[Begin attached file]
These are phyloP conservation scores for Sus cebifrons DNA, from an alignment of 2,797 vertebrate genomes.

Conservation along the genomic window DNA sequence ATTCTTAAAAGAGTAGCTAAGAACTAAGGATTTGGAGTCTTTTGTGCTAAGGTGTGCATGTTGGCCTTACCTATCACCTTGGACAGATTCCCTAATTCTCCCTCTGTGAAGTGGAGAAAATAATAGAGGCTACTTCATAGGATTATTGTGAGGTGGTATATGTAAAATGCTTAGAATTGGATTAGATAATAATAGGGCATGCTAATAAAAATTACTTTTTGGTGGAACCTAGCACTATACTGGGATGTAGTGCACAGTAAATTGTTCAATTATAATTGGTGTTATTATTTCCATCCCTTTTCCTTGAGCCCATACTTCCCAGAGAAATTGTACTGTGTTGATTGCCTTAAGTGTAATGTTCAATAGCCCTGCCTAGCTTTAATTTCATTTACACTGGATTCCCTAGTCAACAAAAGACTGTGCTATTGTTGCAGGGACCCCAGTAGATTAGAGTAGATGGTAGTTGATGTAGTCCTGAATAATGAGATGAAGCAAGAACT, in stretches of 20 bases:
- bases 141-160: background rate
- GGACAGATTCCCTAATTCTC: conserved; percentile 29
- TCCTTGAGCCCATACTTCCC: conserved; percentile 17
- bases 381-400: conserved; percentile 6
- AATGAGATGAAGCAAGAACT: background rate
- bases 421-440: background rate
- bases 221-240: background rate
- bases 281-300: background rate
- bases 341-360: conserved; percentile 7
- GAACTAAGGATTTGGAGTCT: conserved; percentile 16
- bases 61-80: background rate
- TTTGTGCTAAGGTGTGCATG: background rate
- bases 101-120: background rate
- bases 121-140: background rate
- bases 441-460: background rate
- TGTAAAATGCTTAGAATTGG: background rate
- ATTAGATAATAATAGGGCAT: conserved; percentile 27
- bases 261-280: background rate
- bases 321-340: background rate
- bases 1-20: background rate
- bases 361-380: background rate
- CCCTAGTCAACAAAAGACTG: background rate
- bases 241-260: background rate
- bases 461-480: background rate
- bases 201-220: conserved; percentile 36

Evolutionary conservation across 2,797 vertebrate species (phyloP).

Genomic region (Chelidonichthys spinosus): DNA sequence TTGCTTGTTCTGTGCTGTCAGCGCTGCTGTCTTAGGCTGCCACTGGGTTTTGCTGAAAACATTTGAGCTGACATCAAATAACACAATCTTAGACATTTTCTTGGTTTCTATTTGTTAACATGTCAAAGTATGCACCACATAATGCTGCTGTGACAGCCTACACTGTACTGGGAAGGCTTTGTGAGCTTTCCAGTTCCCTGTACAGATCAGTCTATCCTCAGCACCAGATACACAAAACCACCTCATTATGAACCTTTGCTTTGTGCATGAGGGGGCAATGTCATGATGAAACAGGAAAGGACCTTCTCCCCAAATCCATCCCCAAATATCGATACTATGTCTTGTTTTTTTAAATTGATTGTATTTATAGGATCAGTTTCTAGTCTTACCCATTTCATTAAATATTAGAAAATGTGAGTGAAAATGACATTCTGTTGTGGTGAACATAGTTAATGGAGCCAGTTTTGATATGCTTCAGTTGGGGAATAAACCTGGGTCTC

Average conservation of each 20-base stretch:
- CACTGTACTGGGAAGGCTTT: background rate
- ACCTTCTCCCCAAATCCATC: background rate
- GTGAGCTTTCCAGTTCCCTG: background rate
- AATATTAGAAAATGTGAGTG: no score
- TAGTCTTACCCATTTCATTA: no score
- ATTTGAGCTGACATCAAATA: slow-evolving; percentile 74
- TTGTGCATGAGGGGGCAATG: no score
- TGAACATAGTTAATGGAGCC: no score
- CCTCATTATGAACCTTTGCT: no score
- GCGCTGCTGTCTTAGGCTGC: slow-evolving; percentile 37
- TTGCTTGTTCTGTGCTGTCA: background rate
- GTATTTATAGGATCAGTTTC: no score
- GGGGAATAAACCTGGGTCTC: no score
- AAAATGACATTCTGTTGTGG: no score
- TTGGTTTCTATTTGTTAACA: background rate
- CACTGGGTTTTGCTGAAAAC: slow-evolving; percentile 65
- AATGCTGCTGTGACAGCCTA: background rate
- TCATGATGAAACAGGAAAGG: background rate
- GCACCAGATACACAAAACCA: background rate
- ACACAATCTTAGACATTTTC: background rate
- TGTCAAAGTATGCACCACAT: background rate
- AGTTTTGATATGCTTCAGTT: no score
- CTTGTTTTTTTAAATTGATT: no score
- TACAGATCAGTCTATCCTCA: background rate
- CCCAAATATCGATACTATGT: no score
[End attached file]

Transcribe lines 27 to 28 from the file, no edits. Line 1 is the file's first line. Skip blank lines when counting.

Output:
- bases 201-220: conserved; percentile 36

Evolutionary conservation across 2,797 vertebrate species (phyloP).